“Bass fishing from the surf during the storm was fantastic, with fish into the mid-30-pound range taken,” said Paul Apostolides of Paulie’s Tackle in downtown Montauk. “But after the blow it has been a bit quiet.”
Farther off the beach, Capt. Hugh Chancey of Chancey Charters of Montauk, said that the fishing rebounded nicely. “The fishing was great on Sunday. We had a full limit of sea bass, a half basket of porgies, four big bluefish, and five striped bass up to 22 pounds.”
The veteran skipper Capt. Rob Aaronson of the charter boat Oh Brother! echoed Chancey’s observation. “Everything cooperated nicely today,” he said of his fares’ mixed bag of sea bass, stripers, and supersize bluefish on an unusually calm Sunday.
“I’ve not received a fishing report in almost a week,” sighed Ken Morse of Tight Lines Tackle in Sag Harbor. “Many ocean beaches in Southampton were severely damaged by the storm and nobody has ventured out on their boats yet.”
Morse did say that he has sold a large number of green crabs to those anglers looking to take advantage of the blackfish season, which opened on Tuesday in local waters. “Many are chomping at the bit to get out and fish,” he added. “There should be some good action off the bat, as I’m sure the waters have chilled off quite a bit since the big blow.”
Morse was correct in his prediction, as the blackfish season in Long Island Sound, which opened Friday, produced some excellent catches on Sunday and Monday. Charter boats sailing out of Orient Point found the fish in a hungry mood, with fish up to seven pounds landed from the north side of Plum Island, Little Gull and Big Gull Island, and other local rocky lairs. An excellent start for sure.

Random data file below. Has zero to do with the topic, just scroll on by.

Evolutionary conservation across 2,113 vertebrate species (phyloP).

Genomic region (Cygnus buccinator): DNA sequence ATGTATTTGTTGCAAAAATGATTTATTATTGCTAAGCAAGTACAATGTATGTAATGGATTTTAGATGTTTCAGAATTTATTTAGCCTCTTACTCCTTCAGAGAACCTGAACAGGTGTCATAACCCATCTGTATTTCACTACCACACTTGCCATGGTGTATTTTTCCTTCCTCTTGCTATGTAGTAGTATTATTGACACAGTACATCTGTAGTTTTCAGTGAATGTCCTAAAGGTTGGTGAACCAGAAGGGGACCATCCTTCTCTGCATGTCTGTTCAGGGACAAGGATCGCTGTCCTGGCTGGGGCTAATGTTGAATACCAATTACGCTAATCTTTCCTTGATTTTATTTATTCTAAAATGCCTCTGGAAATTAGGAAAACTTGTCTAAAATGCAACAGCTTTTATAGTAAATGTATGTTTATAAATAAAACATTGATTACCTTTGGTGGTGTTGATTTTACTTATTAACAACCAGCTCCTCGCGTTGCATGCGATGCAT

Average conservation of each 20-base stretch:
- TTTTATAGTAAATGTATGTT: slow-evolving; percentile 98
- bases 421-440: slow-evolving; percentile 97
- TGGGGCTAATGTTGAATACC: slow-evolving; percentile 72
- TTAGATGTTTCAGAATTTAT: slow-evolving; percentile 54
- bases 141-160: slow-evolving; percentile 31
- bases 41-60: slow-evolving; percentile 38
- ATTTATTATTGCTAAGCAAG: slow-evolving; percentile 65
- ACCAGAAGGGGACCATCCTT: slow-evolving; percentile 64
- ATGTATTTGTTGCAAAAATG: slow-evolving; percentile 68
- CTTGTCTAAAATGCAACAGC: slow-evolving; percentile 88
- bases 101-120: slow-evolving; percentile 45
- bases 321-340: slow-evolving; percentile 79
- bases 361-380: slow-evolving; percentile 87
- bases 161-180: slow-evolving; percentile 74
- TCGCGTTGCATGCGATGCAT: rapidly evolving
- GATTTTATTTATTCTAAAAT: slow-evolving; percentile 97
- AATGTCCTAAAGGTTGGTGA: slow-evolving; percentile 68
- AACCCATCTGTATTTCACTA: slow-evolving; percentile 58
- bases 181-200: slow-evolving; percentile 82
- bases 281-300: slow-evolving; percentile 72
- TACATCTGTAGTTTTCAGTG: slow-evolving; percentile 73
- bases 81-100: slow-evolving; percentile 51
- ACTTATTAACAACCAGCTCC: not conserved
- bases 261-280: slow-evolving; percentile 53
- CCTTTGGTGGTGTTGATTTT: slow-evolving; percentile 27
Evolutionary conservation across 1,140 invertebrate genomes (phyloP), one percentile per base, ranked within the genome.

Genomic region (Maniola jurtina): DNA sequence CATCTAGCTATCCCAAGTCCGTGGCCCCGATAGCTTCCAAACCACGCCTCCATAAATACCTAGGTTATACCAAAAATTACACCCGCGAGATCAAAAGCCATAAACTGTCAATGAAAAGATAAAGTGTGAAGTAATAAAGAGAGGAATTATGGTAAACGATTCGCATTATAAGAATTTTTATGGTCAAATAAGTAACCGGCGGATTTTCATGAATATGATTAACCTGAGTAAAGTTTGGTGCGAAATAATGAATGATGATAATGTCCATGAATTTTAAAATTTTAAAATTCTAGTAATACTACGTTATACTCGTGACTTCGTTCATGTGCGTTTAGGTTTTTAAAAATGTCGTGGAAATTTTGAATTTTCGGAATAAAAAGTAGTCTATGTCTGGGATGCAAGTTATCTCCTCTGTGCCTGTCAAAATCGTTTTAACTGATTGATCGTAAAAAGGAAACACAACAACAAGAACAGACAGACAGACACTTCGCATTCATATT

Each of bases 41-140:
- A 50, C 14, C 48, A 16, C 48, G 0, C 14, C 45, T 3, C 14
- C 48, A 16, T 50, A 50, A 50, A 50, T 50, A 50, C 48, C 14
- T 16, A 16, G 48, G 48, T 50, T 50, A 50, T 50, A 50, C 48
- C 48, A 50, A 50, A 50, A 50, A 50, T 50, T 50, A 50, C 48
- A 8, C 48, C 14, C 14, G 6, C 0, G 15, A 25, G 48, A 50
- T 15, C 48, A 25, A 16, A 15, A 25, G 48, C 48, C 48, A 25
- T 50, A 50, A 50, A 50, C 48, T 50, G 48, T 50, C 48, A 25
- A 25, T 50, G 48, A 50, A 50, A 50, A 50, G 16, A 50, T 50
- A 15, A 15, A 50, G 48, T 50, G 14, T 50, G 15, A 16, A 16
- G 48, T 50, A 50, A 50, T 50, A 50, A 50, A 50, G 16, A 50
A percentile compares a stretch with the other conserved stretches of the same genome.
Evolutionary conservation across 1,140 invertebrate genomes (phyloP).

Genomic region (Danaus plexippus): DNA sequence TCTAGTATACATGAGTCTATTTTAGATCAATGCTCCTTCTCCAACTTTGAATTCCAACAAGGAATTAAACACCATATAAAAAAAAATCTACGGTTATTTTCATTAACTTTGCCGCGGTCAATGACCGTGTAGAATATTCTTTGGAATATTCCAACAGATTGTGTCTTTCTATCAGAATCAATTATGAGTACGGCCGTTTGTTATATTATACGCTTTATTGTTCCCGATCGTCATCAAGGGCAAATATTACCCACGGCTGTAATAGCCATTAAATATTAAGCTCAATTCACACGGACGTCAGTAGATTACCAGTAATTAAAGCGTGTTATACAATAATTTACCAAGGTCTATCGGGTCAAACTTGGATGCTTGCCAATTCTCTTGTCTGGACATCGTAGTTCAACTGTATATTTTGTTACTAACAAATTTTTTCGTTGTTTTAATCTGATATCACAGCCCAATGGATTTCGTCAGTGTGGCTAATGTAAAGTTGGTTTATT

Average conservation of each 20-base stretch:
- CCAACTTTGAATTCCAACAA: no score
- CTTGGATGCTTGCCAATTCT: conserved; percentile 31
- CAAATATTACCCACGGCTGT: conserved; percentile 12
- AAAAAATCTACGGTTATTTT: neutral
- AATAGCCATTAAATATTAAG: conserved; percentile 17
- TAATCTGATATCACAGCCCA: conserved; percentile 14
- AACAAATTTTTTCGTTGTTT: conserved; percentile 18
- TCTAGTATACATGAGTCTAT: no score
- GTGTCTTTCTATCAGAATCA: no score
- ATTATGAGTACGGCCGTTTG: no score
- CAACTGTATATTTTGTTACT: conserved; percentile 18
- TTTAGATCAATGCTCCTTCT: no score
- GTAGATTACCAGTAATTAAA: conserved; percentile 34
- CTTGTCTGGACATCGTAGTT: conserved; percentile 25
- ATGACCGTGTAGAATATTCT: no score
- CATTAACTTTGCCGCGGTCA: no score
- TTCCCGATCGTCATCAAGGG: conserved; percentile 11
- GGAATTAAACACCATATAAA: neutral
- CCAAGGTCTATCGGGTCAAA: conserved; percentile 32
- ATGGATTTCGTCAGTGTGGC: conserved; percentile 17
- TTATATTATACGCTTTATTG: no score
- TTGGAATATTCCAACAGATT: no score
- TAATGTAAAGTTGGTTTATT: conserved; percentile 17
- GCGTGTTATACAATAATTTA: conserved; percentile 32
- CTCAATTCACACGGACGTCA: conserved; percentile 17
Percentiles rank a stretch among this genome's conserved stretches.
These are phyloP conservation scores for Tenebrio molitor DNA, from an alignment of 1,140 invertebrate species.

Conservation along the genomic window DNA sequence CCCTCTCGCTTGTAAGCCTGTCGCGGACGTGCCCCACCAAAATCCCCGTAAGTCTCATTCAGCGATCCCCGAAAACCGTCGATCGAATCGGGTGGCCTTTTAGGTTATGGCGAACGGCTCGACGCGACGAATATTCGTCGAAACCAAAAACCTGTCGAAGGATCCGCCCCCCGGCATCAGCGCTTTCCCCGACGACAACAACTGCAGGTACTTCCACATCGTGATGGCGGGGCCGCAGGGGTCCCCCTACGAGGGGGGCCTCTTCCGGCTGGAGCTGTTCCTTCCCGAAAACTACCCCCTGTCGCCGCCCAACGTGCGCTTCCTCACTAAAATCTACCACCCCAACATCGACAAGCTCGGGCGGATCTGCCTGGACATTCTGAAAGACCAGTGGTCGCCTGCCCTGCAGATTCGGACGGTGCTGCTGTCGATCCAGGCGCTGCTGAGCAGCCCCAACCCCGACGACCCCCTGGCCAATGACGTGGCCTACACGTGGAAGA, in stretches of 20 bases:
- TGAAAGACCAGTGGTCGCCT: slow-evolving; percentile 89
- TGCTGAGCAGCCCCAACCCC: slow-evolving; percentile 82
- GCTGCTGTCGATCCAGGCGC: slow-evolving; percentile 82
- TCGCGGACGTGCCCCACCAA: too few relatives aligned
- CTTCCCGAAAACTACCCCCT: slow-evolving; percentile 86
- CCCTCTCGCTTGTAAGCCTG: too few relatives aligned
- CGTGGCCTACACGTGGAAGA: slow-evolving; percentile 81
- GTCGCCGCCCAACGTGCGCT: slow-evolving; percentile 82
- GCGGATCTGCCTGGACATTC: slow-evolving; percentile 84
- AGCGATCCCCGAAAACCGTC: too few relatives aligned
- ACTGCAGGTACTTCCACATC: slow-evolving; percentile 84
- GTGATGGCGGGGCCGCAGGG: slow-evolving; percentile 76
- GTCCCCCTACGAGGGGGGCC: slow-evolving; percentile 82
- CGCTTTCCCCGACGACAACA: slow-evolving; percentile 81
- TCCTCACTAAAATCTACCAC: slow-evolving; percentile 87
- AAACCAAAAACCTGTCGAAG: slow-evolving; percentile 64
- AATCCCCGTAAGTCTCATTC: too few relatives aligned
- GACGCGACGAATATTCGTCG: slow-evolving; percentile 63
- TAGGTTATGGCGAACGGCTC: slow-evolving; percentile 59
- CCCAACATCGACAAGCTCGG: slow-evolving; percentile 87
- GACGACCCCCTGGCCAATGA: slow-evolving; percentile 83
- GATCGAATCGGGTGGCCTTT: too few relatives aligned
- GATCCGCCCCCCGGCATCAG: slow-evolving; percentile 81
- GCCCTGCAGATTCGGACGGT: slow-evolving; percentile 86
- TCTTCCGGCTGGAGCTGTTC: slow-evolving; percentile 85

Want your views to be heard on striped bass regulations? The New York State Department of Environmental Conservation has launched an online survey to gain additional public opinion on options developed by the Atlantic States Marine Fisheries Commission to address striped bass overfishing. The online survey allows anglers to select their preferred bass management option and provide suggestions for developing commercial and recreational regulations for next year. The deadline is Oct. 28, and it can be found on the D.E.C. website at dec.ny.gov/press/118316.html.
There is a new fluke champion in Montauk. Emily Bruno fished hard and long and was rewarded with a custom-made fishing rod by MTK Custom Rods for landing the largest fish in the season-long 2019 Montauk Youth Fluke contest.
“Hats off to all the kids who fished and gave it a great effort,” said the tournament organizer, Tim O’Rourke of Montauk Point Fly Fishing Charters. “More importantly, thanks to the support of the Montauk community and all of our sponsors, we raised $2,300 for the Tyler Project. The donation will be made in Emily’s name.”
The Tyler Project was established several years ago in Montauk after the passing of Tyler Valcich to increase and improve coordination and delivery of mental health services for students, young adults, and families on the East End. Funding is used for counseling, educational services, and programs to help predict and prevent some of the crises, including cyberbullying, that young people face today. Good on you, Emily, for helping a great cause.